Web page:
What is the job of the Fauquier County School Board?
Before discussing the school Board’s duties we must understand the importance of their job and the importance of public education. Here is what Vladimir Lenin had to say: “Give me four years to teach the children and the seed I have sown will never be up rooted.” And Josef Stalin said, “Education is a weapon, whose effects depend on who holds it in his hand and at who it is aimed.” Adolf Hitler: “Let me control the textbooks and I will control the state.”
Yes, education can be used for the good or bad.
Fauquier’s school board has five members, one from each county district. Each board member is elected by the voters in their district. This makes the school board responsible to the voters.
The school board is responsible for hiring or firing the school superintendent. They oversee the school budget and its presentation to the board of supervisors. The school budget makes up approximately 60 percent of the county budget every year.
The school board approves all school programs
The school board holds monthly public meeting to conduct school business. At the end of each meeting the public is invited to make comments. A speaker is allowed three minutes to speak. No comments or questions are allowed between citizens and the board. There is no dialogue between citizens and board. On the voting issues the board always appears to vote together, 5-0.
The missing ingredient is keeping the public informed on the issues. We don’t really know what’s going on because the school board members are not proactive in explaining the issues. Some of that fault lies with us. We are not asking. As citizens we have the responsibility of keeping ourselves informed.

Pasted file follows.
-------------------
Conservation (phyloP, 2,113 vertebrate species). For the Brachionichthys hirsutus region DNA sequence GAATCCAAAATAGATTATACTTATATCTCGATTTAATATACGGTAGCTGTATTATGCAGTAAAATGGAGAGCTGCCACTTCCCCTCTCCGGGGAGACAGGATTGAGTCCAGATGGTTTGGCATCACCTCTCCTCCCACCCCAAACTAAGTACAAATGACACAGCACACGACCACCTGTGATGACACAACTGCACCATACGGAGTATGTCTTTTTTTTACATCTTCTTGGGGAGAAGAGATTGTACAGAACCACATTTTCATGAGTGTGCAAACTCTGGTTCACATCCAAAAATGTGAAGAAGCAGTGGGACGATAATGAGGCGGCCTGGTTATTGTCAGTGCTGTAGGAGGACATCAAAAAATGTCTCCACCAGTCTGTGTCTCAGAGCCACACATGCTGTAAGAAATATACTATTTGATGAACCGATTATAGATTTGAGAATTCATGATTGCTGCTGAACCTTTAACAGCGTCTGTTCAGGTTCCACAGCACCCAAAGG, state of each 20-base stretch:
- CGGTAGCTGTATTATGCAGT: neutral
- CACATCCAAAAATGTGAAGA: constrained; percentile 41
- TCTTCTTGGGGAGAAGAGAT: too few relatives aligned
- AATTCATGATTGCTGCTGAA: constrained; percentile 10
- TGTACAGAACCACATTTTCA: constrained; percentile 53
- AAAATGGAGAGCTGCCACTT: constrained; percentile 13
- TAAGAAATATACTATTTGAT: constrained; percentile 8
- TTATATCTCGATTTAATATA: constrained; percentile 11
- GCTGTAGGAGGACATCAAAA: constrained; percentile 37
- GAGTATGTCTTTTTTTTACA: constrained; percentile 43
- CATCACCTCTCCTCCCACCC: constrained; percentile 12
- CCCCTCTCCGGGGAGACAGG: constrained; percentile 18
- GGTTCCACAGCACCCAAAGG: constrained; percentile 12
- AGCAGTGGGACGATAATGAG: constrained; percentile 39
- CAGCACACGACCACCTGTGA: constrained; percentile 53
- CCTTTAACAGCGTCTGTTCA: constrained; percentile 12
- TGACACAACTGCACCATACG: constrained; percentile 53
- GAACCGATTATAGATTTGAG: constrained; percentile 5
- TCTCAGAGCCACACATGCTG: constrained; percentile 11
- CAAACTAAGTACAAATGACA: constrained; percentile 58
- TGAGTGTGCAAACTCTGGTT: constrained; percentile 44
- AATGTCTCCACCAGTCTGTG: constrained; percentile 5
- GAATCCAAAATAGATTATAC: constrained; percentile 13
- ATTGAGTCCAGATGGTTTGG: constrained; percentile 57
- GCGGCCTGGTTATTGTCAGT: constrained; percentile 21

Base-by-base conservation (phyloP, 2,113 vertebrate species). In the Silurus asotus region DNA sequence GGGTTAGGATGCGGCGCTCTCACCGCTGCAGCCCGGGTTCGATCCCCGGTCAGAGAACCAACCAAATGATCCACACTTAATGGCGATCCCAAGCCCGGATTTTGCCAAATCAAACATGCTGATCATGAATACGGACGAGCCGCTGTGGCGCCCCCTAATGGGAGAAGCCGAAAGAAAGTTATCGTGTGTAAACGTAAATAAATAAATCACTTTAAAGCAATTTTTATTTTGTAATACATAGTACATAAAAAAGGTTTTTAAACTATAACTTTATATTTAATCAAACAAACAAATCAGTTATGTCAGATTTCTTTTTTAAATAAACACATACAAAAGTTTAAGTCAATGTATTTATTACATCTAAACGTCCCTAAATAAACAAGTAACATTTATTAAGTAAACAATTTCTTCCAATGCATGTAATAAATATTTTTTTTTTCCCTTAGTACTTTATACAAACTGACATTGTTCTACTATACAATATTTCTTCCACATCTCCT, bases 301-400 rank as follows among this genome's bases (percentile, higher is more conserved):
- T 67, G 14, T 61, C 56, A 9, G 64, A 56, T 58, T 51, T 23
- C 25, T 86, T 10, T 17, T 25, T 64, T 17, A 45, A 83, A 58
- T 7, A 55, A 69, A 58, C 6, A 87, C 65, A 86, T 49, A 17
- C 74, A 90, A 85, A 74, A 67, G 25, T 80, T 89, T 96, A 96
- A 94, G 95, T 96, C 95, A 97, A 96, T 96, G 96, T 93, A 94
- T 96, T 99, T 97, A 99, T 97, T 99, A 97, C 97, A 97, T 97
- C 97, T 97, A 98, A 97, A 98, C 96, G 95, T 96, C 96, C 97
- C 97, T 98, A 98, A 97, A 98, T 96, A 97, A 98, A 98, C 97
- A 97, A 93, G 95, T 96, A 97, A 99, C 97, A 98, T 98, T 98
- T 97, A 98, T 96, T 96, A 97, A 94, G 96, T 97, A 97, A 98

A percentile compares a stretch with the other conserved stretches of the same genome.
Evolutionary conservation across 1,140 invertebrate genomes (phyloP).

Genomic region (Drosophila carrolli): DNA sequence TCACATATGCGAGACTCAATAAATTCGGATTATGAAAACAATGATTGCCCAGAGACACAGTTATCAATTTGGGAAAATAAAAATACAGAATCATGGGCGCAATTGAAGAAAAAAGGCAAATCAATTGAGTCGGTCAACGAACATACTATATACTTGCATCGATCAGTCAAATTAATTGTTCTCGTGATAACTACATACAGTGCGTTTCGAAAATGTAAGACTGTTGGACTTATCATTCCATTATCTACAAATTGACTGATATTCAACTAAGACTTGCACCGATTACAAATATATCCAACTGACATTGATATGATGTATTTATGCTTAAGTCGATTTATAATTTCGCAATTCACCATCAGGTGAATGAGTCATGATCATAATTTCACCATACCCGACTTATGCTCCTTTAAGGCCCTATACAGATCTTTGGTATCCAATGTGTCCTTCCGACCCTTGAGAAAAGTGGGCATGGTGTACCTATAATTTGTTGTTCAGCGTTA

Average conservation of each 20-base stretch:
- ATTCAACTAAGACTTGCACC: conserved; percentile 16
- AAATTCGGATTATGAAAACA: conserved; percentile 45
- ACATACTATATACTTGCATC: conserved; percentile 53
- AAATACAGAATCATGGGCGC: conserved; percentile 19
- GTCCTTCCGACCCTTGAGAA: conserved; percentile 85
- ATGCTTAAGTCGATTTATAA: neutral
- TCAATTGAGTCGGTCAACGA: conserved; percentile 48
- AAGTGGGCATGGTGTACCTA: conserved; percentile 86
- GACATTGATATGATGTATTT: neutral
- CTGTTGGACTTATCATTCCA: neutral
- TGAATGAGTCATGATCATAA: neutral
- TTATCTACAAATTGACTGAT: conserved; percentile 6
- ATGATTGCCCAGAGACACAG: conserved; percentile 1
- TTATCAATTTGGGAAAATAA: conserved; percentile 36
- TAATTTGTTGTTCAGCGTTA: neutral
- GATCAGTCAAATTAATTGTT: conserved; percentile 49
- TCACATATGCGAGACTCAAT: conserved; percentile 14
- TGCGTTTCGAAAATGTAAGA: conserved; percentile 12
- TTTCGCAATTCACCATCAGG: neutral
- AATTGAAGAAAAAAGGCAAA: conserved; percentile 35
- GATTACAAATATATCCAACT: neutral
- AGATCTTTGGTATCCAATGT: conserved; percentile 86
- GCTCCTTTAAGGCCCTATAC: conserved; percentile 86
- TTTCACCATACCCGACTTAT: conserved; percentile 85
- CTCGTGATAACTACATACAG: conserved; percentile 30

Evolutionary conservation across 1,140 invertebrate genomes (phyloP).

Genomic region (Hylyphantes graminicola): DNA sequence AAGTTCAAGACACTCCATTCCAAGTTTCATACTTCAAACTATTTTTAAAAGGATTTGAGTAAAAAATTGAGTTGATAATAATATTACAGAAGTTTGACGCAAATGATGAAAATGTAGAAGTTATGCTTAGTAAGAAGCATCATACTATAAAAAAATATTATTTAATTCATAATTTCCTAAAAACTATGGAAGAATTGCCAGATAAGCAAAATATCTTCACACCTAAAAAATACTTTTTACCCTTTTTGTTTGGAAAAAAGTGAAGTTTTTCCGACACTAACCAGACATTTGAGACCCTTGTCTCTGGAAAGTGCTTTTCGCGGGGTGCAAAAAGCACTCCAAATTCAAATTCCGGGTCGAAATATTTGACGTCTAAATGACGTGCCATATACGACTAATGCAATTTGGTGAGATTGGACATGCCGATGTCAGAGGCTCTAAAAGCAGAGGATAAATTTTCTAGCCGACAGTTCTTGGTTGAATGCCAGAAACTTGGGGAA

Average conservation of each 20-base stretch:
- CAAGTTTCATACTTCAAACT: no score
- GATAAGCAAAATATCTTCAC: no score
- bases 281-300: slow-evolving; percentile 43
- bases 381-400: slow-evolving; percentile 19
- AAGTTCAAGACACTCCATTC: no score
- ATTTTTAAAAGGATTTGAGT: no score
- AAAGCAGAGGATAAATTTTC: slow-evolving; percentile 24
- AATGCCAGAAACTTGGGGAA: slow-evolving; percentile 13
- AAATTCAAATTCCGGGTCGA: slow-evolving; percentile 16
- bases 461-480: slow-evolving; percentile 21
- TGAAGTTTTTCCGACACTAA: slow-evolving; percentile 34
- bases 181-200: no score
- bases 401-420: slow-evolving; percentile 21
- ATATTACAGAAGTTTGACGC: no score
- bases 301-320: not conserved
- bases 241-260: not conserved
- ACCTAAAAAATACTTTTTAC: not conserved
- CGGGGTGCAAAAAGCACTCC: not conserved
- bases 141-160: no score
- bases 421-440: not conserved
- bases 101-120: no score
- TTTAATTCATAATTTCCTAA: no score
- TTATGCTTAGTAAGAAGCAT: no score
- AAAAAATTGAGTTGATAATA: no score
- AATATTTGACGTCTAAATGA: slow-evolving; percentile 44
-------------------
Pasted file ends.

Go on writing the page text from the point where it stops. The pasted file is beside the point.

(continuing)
Here is just one example: In 2019 FCPS adopted a program called Deep Equity Process. It was approved by the school board.
What did we know about it? On May 9, 2019, the school administration came out with a press release. School spokesperson Nikki Jenkins explained Deep Equity will allow schools to reduce and eliminate achievement gaps, disparities in graduation rates, disproportions in graduation rates, disproportional suspensions, expulsions and disciplinary referral rates.
Wow, this sound like the holy grail of education. Ms. Jenkins went on to say the deep equity approach is based on beliefs that such inequities are symptomatic of institutional biases. Yep, it’s our fault.
I pestered the school board for more information on Deep Equity Process. I was finally granted one hour in an empty office at the school board’s office spaces. I was given a 2-inch-thick document on Deep Equity Process to read. One hour later the document was taken back. I then had the opportunity to talk with Fauquier County Schools Associate Superintendent for Instruction Major Warner. We had a cordial discussion for one hour but ended by agreeing we disagree.
What stayed with me to this day in the Deep Equity document was the introduction: It stated 90 percent of all teachers are white and white folks can’t possibly understand the problems of minorities. We will not be successful if this is the basis of our problems.
We will not be able to climb out of this mess unless our elected officials, in this case the school board, keep parents and citizens aware of the issues. We must demand that they do. If they don’t ,they must be removed from office. That’s the way the system is supposed to work.
What do you know about critical race theory, transgender policy, social emotional learning or 1619? They are all in our schools. How are our students doing compared with other developed nations? Are standards being lowered so student performance looks better? It’s our future.